Once the custard is thickened to your likeness, remove from the heat, strain if you need to in order to remove the cinnamon sticks and any curds that may have formed, and set aside to cool. When cool, add your orangeflower water and serve.  - Courtesy Peter Breverton, The Tudor Cookbook




#instablog

Comments

Popular posts from this blog

Harleian MS. 279 (ab 1430) - .lxxix. Apple Muse - Apple Mousse

Fall is here and with it an abundance of apples! What better way to pick up the pen again then with this fruit?? Apples have a long and varied history. Carbon dating of seeds found in Southwestern Asia suggest that apples may have originated there. There is also evidence of fossilized apple seeds dating to the Neolithic period found in England which suggests that a variety of wild apple was known. 
Whatever the origin, we do know that the Greeks were familiar with apples.  Homer writes about them in the Odyssey.  Hippocrates recommends sweet apples with meals as a way of aiding in digestion. The Romans however, developed the fruit that we are aware of today through the process of cross breeding for sweetness and grafting.   Pliny the Elder describes multiple varieties of apples that were cultivated in Rome.

After the Roman occupation of Britain, many of the orchards were left abandoned.  It was through the efforts of monks that many of the orchards were maintained.  The earliest know…

Harleian MS. 279 (ab 1430) - .xxiiij. Drawyn grwel - Tempered Gruel

Earlier this week I posted the recipe for .vij. Gruelle a-forsydde, or Gruel Reinforced, meaning that the gruel had been fortified with meat. That was the first of two recipes for gruel found in "Two fifteenth-century cookery-books : Harleian MS. 279 (ab 1430), & Harl. MS. 4016 (ab. 1450), with extracts from Ashmole MS. 1439, Laud MS. 553, & Douce MS. 55 by Thomas Austin". This is the second that I reinterpreted. The same caveats apply, I did not go through the process of straining the dish, and the dish as I have created it is much meatier then what would probably expect in period.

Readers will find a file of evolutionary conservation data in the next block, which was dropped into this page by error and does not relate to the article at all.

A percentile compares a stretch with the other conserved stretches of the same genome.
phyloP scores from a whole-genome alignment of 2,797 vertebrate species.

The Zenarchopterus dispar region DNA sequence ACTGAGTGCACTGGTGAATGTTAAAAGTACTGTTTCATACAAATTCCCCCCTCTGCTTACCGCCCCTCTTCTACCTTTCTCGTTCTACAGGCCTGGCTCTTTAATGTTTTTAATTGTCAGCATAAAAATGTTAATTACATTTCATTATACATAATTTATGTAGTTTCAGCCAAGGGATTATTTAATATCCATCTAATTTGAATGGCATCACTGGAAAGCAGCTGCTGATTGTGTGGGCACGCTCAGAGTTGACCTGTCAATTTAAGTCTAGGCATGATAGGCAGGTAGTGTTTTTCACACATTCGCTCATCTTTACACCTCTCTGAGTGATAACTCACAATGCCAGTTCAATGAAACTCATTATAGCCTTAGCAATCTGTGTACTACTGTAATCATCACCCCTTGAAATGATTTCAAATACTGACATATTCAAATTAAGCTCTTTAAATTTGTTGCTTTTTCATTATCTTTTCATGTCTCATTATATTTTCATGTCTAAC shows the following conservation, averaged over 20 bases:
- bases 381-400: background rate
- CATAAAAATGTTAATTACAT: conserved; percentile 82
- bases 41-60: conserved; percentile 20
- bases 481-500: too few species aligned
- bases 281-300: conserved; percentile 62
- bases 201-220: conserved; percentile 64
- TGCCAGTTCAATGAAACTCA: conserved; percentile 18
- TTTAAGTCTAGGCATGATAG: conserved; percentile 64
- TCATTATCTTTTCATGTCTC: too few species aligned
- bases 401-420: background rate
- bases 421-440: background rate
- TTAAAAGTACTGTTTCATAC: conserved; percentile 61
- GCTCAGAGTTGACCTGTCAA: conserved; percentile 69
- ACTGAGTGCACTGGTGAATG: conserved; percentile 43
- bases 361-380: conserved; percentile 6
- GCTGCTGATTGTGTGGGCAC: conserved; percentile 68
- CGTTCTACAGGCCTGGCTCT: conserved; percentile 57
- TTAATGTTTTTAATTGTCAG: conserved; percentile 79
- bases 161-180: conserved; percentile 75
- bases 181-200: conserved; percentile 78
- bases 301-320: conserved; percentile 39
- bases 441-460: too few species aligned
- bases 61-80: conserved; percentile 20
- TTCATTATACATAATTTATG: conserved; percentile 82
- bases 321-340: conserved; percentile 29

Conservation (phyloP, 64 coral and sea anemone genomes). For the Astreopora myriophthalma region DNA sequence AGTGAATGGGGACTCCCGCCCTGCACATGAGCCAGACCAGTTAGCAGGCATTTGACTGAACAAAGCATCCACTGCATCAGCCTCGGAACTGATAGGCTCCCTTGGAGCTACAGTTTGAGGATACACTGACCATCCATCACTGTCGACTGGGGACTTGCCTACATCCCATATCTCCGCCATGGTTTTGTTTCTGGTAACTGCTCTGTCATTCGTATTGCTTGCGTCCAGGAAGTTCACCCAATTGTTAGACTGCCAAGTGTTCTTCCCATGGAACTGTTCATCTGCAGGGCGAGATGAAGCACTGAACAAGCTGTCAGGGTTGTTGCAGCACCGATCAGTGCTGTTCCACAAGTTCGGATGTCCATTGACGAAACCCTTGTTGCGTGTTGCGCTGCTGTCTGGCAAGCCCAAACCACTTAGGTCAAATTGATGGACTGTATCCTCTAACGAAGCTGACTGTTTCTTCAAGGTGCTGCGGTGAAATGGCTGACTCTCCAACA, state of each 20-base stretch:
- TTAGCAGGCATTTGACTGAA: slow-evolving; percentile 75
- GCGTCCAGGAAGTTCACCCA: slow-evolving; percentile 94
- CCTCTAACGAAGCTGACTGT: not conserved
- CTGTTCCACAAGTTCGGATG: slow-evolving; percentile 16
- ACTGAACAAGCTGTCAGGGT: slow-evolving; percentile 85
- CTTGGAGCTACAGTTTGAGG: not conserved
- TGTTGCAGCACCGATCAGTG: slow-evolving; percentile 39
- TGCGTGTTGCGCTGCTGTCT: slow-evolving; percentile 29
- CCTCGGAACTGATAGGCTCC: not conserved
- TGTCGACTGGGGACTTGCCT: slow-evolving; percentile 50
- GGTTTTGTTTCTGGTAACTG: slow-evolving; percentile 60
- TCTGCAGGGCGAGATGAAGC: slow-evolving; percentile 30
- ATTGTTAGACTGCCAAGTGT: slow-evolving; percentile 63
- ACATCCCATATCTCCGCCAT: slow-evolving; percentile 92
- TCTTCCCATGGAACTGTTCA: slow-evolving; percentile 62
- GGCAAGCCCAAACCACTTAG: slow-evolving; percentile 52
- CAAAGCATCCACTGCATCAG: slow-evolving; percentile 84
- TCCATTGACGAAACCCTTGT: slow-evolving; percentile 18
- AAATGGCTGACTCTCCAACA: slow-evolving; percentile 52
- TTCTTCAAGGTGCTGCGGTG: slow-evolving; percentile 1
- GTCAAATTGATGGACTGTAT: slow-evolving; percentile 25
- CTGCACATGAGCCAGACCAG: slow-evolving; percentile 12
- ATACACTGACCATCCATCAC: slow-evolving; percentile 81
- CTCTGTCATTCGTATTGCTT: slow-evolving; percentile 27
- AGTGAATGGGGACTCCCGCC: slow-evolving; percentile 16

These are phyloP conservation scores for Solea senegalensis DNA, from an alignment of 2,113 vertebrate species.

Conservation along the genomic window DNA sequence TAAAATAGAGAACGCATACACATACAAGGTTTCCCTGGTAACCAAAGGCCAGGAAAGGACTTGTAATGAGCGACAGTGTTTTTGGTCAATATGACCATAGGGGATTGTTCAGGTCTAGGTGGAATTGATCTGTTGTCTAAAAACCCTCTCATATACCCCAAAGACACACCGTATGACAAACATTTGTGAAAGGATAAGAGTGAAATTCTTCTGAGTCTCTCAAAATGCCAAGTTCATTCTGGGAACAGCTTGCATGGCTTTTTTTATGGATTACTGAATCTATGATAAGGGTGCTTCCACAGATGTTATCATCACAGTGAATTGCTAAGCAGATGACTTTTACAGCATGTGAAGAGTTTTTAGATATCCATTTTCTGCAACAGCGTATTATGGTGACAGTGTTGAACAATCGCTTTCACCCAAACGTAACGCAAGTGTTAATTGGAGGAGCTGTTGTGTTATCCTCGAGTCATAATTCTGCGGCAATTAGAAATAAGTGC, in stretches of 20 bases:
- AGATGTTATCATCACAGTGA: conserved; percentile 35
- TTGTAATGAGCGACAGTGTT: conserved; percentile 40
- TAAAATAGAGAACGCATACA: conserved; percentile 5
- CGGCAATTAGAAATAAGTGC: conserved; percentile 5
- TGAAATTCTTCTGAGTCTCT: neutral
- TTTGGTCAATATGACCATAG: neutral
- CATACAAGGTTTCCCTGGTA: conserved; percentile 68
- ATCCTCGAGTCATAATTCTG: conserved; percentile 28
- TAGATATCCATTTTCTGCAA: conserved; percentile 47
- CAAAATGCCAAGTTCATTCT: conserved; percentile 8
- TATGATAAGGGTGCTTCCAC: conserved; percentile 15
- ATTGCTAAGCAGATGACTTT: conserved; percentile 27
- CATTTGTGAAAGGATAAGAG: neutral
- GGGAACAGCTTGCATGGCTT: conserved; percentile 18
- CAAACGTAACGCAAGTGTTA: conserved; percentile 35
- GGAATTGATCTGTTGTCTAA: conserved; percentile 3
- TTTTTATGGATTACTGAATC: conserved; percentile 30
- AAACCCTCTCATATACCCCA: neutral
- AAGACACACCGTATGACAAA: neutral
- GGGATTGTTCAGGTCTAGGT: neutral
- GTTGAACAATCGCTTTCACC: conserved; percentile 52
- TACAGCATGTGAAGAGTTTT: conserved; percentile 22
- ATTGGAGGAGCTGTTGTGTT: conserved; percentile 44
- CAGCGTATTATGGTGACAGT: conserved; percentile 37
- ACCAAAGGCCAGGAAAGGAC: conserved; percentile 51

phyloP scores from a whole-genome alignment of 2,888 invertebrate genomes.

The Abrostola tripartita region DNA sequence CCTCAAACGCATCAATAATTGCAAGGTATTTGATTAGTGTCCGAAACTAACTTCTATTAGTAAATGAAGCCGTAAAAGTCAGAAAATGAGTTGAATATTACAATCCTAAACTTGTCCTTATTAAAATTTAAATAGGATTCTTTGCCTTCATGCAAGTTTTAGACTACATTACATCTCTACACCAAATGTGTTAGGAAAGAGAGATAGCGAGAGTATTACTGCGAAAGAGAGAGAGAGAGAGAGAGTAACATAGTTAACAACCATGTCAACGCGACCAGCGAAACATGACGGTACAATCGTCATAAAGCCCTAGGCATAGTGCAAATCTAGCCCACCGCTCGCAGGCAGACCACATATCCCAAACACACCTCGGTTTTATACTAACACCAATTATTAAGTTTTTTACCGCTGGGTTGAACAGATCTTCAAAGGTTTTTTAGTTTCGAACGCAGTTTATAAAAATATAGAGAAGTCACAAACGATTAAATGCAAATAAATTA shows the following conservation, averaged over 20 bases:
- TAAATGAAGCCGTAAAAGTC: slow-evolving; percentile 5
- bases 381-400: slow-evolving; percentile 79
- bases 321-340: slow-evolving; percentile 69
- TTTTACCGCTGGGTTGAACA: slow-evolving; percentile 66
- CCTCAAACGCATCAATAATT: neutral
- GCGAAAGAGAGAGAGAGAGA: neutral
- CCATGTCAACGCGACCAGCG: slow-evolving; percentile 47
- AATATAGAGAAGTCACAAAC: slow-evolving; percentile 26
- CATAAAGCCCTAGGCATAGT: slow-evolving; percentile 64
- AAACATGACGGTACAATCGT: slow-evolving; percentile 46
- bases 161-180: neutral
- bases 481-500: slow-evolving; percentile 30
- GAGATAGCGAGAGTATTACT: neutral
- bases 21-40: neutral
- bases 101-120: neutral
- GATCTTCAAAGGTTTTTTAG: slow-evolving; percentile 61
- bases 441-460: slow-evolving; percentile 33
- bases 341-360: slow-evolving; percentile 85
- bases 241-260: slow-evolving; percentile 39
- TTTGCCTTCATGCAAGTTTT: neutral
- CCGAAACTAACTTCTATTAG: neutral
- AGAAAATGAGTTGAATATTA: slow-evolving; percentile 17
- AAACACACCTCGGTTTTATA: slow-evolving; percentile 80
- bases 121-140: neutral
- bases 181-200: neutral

Of the two recipes that I tried this one was the favorite. The commentary from the taste testers as this was cooking was "it smells like biscuits and gravy in here!" When it came time to testing we engaged in spoon war's to eat the last of it! I have also been made to promise to make this again. I will.

The basis of any gruel is meal. In this case, that meal is specified …

Five Simple and Delicious Medieval Vegetable Dishes

Positive responses continue to pour in on these kinds of posts. Today I thought I would bring to your attention five very different vegetable dishes that were enjoyed in the late Medieval period.   I hope you try them and let me know how you liked them.

Simply click the link to be taken to the page to find the recipe. Please leave me a message and let me know if you would like to see more posts like this.



Thank you!

.xxx. Soupes dorroy. (Harleian MS. 279 (ab 1430)) Soup Dorroy - A delicious twist on "creamed" onion soup. The onions when cooked with the wine take on a very fruity flavor, and the almond milk adds creaminess in the background that tempers the sweet fruity taste of the onions. A budget friendly, easy to cook, tasty dish that would not be amiss at a luncheon, tavern, feast or camp meal.



.v. Whyte wortes. (Harleian MS. 279 (ab 1430) - Creamed Wortes - A true comfort dish from Harleian MS 279 (~1430) -- Tender cabbage and kale, or other "worts" (mustards, …